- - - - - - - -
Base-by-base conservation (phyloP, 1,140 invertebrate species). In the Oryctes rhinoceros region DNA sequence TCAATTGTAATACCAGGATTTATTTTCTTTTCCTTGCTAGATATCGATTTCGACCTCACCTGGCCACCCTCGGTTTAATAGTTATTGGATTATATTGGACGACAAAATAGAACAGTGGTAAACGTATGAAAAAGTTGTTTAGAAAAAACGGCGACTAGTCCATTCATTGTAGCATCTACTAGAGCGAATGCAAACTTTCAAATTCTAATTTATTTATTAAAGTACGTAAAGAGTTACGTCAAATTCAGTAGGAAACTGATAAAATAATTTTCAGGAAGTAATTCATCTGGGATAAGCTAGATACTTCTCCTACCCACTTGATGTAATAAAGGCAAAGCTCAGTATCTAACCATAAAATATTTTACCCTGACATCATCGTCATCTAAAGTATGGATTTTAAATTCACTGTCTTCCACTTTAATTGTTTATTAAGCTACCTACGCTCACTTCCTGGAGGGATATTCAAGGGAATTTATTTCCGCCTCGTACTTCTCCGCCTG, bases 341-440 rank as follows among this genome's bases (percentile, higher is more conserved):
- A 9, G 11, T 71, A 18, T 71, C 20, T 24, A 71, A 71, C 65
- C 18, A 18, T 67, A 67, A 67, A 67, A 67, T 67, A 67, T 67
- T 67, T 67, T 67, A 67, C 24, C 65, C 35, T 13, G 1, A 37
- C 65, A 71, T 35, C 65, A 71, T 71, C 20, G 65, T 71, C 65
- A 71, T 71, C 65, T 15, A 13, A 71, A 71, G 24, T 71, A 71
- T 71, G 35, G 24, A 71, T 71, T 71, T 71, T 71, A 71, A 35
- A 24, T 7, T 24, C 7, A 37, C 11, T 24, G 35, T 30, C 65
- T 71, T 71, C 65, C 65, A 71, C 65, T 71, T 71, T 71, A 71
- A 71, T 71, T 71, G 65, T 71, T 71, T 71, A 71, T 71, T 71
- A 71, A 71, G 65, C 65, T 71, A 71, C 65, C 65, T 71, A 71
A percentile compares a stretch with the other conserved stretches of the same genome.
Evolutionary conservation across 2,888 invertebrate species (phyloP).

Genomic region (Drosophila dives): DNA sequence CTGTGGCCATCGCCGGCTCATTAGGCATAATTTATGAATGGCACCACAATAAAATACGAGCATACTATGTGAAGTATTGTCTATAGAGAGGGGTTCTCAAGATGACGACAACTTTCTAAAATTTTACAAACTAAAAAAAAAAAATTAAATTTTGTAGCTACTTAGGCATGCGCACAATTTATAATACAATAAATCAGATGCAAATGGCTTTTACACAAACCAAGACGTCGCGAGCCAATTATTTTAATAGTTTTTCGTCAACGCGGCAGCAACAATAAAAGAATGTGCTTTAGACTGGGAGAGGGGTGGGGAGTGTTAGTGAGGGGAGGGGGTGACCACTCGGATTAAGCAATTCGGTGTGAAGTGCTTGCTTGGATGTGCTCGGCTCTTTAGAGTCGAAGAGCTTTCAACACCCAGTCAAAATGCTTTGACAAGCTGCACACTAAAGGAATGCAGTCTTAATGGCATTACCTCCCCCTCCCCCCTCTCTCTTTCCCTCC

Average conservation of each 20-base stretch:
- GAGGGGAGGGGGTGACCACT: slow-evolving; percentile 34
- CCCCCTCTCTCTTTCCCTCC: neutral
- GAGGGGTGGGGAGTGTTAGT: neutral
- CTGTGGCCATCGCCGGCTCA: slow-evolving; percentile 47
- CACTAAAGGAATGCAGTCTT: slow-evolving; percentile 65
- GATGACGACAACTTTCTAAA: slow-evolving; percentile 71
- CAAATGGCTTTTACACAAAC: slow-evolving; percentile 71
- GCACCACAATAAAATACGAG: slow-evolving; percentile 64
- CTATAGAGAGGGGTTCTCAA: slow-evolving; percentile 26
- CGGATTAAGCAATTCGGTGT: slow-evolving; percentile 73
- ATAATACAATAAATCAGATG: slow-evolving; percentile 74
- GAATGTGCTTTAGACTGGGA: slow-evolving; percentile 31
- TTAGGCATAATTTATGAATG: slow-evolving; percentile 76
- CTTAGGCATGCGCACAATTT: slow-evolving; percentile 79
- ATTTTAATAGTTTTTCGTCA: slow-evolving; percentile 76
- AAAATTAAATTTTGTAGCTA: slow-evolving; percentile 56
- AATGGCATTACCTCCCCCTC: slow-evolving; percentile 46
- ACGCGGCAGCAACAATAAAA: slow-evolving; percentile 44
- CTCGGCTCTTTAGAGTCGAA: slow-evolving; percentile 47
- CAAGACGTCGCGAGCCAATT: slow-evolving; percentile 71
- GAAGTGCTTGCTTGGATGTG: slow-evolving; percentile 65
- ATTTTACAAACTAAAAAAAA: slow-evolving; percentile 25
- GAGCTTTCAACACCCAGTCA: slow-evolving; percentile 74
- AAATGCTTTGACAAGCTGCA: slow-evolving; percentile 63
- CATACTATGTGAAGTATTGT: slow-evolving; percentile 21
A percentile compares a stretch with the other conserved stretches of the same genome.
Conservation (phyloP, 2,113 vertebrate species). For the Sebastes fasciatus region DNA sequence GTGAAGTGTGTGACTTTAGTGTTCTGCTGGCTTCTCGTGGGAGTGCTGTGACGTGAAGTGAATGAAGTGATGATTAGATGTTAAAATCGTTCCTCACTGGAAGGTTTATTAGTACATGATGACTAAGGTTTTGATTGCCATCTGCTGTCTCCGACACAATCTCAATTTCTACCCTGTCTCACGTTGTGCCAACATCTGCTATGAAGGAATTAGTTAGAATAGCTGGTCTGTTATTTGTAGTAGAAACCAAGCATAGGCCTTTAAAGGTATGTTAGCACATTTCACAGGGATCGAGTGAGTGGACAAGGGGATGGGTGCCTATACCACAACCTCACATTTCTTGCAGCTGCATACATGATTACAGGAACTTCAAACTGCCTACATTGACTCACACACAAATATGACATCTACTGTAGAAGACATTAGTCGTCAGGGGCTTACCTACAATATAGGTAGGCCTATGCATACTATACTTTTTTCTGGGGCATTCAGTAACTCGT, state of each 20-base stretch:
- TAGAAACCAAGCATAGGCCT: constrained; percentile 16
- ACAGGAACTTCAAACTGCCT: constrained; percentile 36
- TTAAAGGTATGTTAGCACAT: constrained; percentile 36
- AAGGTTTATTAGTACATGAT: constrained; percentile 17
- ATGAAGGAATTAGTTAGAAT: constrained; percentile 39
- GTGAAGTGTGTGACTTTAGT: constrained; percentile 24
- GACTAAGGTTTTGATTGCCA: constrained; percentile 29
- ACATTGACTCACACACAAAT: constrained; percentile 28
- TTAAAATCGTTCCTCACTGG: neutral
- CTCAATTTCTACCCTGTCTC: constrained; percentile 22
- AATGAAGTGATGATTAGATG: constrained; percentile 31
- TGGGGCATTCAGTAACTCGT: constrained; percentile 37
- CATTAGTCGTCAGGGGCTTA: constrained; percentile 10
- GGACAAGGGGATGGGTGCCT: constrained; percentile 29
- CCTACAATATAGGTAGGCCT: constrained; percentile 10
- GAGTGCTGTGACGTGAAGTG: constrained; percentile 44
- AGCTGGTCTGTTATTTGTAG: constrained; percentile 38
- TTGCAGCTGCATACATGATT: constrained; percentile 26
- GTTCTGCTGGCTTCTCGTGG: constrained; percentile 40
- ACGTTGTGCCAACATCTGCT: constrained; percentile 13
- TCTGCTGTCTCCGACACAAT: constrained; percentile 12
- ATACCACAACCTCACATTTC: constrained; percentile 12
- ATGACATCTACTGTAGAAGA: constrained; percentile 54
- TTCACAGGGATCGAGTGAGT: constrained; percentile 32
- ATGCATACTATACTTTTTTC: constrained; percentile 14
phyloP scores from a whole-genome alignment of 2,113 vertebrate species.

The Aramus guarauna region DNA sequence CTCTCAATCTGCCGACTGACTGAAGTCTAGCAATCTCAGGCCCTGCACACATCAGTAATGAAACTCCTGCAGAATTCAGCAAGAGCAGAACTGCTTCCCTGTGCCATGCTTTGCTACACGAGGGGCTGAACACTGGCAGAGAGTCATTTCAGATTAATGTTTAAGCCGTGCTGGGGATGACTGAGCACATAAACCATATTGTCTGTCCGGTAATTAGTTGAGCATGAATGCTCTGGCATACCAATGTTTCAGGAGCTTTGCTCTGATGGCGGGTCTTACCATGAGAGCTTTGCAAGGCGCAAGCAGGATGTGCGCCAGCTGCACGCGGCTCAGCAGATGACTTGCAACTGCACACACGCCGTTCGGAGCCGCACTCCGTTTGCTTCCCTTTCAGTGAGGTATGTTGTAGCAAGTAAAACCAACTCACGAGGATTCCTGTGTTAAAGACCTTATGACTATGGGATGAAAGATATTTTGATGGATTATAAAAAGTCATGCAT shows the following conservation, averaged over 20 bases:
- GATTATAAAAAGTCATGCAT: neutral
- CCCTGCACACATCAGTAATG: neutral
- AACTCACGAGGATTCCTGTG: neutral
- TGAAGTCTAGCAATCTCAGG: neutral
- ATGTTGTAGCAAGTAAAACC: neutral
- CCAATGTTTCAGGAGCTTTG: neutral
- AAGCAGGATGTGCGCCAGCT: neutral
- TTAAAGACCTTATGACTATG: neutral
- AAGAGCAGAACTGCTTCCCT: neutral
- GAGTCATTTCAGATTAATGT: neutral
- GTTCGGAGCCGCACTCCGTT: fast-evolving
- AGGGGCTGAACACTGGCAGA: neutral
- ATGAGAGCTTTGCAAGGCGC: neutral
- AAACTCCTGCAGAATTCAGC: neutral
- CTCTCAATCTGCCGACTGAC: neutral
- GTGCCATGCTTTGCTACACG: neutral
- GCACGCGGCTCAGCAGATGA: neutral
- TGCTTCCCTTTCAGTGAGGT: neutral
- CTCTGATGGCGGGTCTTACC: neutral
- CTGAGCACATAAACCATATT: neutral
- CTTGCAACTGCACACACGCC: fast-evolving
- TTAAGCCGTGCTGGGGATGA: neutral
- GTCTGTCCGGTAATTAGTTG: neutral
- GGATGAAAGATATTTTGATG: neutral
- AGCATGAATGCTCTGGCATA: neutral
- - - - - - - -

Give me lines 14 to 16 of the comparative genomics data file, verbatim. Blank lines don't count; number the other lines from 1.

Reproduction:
Genomic region (Drosophila dives): DNA sequence CTGTGGCCATCGCCGGCTCATTAGGCATAATTTATGAATGGCACCACAATAAAATACGAGCATACTATGTGAAGTATTGTCTATAGAGAGGGGTTCTCAAGATGACGACAACTTTCTAAAATTTTACAAACTAAAAAAAAAAAATTAAATTTTGTAGCTACTTAGGCATGCGCACAATTTATAATACAATAAATCAGATGCAAATGGCTTTTACACAAACCAAGACGTCGCGAGCCAATTATTTTAATAGTTTTTCGTCAACGCGGCAGCAACAATAAAAGAATGTGCTTTAGACTGGGAGAGGGGTGGGGAGTGTTAGTGAGGGGAGGGGGTGACCACTCGGATTAAGCAATTCGGTGTGAAGTGCTTGCTTGGATGTGCTCGGCTCTTTAGAGTCGAAGAGCTTTCAACACCCAGTCAAAATGCTTTGACAAGCTGCACACTAAAGGAATGCAGTCTTAATGGCATTACCTCCCCCTCCCCCCTCTCTCTTTCCCTCC

Average conservation of each 20-base stretch:
- GAGGGGAGGGGGTGACCACT: slow-evolving; percentile 34